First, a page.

Craig, re: the timeline. I kind of hope they establish this as a near future year like 2020 or even 2024. Given that they've referenced real world events in both the Bush II and Obama administrations, it'd feel weird to have them proscribed to a fictional president. "Veep" on HBO, for instance, has been very careful not to reference any real world presidents subsequent to Jimmy Carter. But when you have 9/11 as a touchstone comparison, it's a lot harder to do that. And if the show hadn't referenced 9/11 in the aftermath of an attack like this, that itself would have felt really strange.
     
  6. McPaul

    McPaul Screenwriter

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    I'm happy with this show. Knew I would be. However. Television lately has been about
    1. Let's come up with an awesome premise for a series
    2. Let's blast the entire network with trailers showcasing this example of excellent storytelling idea writing
    3. And then promptly blow through the entire premise (which sold us on the show) before the first credits begin to roll.
    4. The series becomes your standard (in this case political drama) but with a minor twist storyline
    Recent examples that come to mind: blind spot - this girl has tattoos that reveal each story, black list - spader surrenders to FBI...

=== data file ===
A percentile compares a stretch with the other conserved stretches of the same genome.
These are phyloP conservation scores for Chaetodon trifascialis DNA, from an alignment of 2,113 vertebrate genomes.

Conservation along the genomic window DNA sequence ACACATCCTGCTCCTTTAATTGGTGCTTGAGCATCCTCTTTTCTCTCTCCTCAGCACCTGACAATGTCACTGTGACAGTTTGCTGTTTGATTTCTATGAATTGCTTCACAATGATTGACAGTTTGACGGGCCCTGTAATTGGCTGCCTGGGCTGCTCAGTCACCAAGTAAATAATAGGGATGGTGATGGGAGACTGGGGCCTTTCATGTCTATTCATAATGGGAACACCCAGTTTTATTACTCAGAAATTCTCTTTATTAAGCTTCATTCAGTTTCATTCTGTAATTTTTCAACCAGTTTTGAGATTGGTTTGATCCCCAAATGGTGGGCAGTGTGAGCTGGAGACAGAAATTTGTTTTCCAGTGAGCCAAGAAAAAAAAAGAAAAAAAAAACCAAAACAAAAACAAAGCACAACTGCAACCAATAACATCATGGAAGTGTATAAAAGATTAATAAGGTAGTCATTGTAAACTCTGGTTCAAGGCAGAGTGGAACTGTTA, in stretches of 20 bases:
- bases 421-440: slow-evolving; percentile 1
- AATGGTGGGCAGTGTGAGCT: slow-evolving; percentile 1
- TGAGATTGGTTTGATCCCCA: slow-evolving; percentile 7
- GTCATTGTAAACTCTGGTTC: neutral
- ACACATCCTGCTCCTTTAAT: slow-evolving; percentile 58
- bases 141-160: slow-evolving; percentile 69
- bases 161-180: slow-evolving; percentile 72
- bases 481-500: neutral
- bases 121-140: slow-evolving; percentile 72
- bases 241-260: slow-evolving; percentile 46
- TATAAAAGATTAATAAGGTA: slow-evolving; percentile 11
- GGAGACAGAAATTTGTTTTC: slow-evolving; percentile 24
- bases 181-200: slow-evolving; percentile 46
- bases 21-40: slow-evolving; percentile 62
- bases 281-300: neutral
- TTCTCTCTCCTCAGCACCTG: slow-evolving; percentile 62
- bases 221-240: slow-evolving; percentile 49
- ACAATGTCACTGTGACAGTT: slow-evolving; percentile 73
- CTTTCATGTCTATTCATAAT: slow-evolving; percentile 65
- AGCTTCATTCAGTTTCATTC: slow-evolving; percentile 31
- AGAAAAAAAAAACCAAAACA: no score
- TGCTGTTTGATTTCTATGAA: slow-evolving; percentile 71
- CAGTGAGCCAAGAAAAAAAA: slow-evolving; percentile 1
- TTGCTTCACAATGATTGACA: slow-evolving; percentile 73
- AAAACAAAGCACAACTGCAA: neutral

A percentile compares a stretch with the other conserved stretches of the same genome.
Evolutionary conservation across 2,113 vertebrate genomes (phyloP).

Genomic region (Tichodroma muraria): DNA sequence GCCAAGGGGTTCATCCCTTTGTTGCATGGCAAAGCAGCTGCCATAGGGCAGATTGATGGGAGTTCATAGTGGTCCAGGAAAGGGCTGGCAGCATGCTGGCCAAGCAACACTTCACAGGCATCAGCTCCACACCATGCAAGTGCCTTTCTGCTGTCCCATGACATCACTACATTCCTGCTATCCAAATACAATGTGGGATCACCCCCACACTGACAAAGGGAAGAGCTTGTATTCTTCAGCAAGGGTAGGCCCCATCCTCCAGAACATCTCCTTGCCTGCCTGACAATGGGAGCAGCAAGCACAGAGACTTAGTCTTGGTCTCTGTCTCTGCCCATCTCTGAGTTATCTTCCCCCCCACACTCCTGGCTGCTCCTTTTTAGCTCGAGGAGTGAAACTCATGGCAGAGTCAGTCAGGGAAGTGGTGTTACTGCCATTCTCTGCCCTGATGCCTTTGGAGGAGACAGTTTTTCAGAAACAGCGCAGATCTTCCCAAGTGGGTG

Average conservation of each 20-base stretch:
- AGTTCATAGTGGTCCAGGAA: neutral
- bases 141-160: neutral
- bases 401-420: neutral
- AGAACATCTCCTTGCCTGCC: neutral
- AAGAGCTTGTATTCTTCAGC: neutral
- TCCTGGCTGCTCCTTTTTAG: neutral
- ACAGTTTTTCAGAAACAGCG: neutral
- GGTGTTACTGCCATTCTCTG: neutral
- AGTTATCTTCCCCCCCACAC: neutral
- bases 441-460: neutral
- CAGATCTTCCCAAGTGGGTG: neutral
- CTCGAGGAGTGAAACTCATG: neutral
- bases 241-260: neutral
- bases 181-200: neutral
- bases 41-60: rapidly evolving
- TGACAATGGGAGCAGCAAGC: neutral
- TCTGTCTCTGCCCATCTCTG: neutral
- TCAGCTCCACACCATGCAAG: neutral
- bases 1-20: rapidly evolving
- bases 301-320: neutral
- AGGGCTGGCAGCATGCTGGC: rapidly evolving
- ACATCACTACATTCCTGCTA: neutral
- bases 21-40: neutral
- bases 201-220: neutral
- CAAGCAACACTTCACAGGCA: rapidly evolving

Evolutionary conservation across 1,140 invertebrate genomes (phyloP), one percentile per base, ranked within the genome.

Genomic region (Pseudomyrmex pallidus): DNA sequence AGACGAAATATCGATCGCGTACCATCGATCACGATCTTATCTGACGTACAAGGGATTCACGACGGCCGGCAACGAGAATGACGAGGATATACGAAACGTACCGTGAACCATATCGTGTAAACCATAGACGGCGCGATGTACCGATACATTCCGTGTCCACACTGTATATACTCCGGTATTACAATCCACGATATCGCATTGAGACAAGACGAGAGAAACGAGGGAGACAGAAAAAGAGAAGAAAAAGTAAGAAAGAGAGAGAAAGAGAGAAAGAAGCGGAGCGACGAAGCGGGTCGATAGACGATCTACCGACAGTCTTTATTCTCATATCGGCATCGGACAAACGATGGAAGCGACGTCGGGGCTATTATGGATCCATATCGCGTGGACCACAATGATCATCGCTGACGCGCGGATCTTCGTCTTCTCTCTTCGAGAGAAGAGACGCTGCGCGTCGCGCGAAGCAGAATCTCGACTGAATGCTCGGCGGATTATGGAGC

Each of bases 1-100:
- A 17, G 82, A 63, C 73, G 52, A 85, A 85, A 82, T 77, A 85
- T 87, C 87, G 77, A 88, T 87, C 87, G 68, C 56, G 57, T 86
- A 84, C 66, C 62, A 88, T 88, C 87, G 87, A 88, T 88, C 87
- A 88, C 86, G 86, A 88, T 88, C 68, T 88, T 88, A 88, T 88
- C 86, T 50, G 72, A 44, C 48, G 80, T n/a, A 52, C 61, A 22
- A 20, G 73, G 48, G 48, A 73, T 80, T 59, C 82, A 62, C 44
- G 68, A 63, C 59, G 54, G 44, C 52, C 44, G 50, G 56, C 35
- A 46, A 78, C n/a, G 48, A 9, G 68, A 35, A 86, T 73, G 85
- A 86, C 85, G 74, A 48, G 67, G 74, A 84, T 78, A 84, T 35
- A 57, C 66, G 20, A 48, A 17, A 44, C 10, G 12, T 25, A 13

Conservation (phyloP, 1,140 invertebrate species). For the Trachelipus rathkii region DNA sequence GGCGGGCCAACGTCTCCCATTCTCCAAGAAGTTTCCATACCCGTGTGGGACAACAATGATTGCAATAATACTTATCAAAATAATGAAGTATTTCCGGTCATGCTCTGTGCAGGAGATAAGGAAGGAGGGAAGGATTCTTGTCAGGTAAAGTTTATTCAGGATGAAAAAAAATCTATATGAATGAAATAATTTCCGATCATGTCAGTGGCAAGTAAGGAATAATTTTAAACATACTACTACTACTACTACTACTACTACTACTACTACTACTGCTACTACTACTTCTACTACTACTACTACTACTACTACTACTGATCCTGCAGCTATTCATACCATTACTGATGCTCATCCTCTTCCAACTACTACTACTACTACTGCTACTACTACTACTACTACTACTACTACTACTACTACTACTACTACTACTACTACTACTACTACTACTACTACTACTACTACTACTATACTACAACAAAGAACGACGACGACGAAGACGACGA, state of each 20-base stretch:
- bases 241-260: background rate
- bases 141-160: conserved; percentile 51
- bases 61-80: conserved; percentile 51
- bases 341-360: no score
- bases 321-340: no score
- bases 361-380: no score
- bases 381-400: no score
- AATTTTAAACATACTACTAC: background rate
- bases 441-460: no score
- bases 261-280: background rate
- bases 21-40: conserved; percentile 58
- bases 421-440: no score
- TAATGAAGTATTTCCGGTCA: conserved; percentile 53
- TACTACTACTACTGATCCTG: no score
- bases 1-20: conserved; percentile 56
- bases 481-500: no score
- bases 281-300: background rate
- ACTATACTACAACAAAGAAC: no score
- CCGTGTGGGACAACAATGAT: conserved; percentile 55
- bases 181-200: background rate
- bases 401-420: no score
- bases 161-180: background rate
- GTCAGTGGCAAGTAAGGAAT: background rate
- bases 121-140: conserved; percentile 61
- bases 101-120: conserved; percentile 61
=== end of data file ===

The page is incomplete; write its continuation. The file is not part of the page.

I'm really hopeful this show can be successful over one or more seasons.

    I'm really happy with keifer and think this is a role he naturally is suited to. I thought the first episode could have benefited from a double or 90 minute episode. I'd like to see him take on a sort of Jack Ryan/Jack Bauer role. President badass. I wasn't happy with the tension level though. Everyone was remarkably calm considering the capitol was just taken out. Also, I wouldn't think the new president would be anywhere D.C. (Within range of the incident) Or anywhere near outside or a window.
     
  7. Johnny Angell

    Johnny Angell Played With Dinosaurs Member

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    To those who think they should back-off on the domestic side of the story, I agree. I groaned when the kid was revealed to be an idiot stoner. However, there was that moment when he stepped up to the plate and acted like a real big brother for his little sister. Maybe there's hope for the kid yet.

    The comment about Kirkman not being a full-fledged president, that's news to me. I thought if you were next up in the line of succession, no matter how far down, you were officially the man. As for nominating a VP that has to be approved by the Senate, I think, but you do get to nominate a VP.

    Sutherland is excellent. I did not notice a cast member who didn't get the job done. Production values are good. The President's wife at first came across as weak of resolve, but later seemed to right her ship.

    From the previews, we learn that the fact he was going to be fired becomes public. While they may not have given a year this is taking place, I never thought it was anything but present day. The firing becoming public is so present day politics.

    If there's one that that seems less than original it's the general who wants to stage a coup. It seems to me the military is used to often in hollywood as the heavy. Why couldn't the General have been a rock for the new president?

    I will be watching this.
     
  8. Adam Lenhardt